know how to look for them. The

floodwaters have not receded.

We've lost our house, cattle

crops, everything because of

floods. The death toll stands

at around 2,300, but relief

workers say it's more likely to

be between 5,000 and 10,000 as

rescuers move into outlying

areas and areas cut off by

falling trees and damaged

roads. While some wait and

wonder, the United Nations says

aid agencies are moving quickly

and more than a million people

have already been fed. Foreign

governments and international

groups have pledged millions of

dollars to ensure vital

supplies and rescue workers

reach those in need. The Irish

rock star and political

activist Bob Geldof has blasted Australia for being mean with

its foreign aid. The singer

was in Queensland to address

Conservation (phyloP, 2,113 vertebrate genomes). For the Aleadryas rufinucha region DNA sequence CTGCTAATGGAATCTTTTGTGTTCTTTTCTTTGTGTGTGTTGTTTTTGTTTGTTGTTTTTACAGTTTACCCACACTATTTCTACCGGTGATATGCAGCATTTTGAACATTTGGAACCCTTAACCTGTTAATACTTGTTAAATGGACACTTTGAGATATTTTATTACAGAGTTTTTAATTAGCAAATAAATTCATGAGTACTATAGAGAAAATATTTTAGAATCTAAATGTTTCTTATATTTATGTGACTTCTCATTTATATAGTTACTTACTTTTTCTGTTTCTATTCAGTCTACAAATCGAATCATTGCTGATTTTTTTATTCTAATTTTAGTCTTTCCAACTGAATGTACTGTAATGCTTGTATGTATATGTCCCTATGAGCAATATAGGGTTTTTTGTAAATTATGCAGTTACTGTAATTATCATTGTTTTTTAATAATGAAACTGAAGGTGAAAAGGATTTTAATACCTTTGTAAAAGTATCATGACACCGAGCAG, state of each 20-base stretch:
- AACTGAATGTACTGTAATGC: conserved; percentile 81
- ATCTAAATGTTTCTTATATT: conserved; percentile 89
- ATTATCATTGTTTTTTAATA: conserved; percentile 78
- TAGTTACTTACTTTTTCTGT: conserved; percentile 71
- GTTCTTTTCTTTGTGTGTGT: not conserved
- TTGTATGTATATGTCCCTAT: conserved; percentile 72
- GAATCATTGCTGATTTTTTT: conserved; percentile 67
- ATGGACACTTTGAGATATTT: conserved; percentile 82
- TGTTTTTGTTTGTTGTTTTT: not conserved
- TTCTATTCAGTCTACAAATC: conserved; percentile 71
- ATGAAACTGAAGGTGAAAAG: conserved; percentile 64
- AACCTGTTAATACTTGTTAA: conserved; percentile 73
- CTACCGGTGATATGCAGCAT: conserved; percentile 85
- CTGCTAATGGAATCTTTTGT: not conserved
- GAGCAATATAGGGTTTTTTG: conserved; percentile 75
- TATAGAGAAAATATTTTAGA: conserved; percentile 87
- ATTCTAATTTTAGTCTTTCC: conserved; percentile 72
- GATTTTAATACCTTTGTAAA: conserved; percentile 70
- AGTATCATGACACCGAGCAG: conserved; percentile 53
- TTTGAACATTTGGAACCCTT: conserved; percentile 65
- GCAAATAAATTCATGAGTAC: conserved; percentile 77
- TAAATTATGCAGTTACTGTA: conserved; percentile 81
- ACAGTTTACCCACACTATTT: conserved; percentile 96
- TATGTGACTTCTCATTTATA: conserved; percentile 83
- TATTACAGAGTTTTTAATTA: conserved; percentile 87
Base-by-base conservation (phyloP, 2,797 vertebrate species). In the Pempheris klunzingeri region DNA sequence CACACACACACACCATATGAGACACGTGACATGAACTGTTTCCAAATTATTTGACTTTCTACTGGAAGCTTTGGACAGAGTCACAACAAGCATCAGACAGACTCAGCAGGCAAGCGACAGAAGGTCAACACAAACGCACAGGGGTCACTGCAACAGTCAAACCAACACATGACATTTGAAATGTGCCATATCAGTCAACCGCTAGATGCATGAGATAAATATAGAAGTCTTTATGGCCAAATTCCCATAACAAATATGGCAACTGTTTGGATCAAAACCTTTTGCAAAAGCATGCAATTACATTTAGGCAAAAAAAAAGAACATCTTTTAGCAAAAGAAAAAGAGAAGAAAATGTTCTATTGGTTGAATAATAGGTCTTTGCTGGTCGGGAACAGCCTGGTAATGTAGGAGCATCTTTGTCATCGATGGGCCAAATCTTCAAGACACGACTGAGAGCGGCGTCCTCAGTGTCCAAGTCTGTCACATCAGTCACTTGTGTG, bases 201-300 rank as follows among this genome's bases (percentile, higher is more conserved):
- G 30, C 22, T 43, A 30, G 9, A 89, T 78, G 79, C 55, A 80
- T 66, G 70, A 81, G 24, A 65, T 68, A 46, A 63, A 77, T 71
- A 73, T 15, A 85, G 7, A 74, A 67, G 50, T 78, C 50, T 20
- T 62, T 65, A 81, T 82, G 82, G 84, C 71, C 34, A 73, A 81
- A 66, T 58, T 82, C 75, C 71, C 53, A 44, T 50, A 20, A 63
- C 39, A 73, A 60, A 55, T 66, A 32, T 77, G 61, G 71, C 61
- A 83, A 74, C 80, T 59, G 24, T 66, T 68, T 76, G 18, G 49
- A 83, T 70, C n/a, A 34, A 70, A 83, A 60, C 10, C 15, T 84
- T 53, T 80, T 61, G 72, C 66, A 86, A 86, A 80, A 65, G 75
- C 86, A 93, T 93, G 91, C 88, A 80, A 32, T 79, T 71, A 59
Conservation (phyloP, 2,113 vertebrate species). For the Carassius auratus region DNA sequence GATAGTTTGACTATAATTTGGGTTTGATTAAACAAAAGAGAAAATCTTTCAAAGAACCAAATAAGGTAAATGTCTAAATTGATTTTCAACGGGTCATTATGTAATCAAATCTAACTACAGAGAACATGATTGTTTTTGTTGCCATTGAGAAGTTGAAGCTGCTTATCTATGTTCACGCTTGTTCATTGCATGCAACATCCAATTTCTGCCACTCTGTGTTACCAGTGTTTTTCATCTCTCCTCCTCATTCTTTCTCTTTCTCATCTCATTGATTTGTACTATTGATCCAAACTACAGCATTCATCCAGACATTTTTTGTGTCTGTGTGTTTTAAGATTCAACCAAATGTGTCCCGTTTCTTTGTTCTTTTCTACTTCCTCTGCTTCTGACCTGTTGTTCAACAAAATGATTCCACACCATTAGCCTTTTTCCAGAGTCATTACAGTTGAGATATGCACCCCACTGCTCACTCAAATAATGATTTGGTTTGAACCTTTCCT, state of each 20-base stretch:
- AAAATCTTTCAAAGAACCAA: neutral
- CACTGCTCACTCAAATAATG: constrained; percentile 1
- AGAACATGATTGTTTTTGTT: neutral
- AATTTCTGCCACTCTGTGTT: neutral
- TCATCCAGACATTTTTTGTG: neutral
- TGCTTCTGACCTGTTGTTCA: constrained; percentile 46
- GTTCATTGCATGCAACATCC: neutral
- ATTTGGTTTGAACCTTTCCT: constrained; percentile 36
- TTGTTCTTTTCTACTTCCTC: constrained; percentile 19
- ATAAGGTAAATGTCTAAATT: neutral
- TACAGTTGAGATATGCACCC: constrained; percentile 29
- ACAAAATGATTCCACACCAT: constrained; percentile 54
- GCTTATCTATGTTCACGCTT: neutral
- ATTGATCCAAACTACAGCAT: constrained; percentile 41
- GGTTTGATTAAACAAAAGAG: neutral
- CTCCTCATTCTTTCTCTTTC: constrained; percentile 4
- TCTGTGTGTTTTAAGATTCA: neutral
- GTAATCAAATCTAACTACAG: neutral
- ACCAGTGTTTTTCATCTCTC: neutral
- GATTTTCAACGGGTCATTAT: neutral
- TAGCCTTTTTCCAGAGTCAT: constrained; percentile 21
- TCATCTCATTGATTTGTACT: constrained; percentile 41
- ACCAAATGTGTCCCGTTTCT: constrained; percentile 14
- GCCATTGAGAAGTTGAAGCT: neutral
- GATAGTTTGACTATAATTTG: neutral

business leaders and accept a

new role as honorary ambassador

for Brisbane. But he also took

a swipe at Australia's aid

spending in the middle of the

nation's economic boom. It's

embarrassingly pathetic. In

fact it's one of the mooens on

the planet. Australia currently

spends a third of 1% of its

gross national income on

foreign aid. The ALP has

promised to increase that to

0.5% by 2010. Bob Geldof says

that's not enough. It's

breaking a promise. People

think that's a lot of money.

What 99.3 is not enough for you all? He says European countries

have already pledged to meet

the 2015 target. Well, the AFL

commission has suspended the

former West Coast Eagles'

player Ben Cousins for 12

months finding him guilty of

bringing the game into

disrepute but it's left the

door open for him to resume his

football career after that if

his drug rehabilitation is

successful. In a brief

statement Cousins said he was bitterly disappointed but

determined to play again. From

Melbourne, Matt Brown reports.

The AFL community will be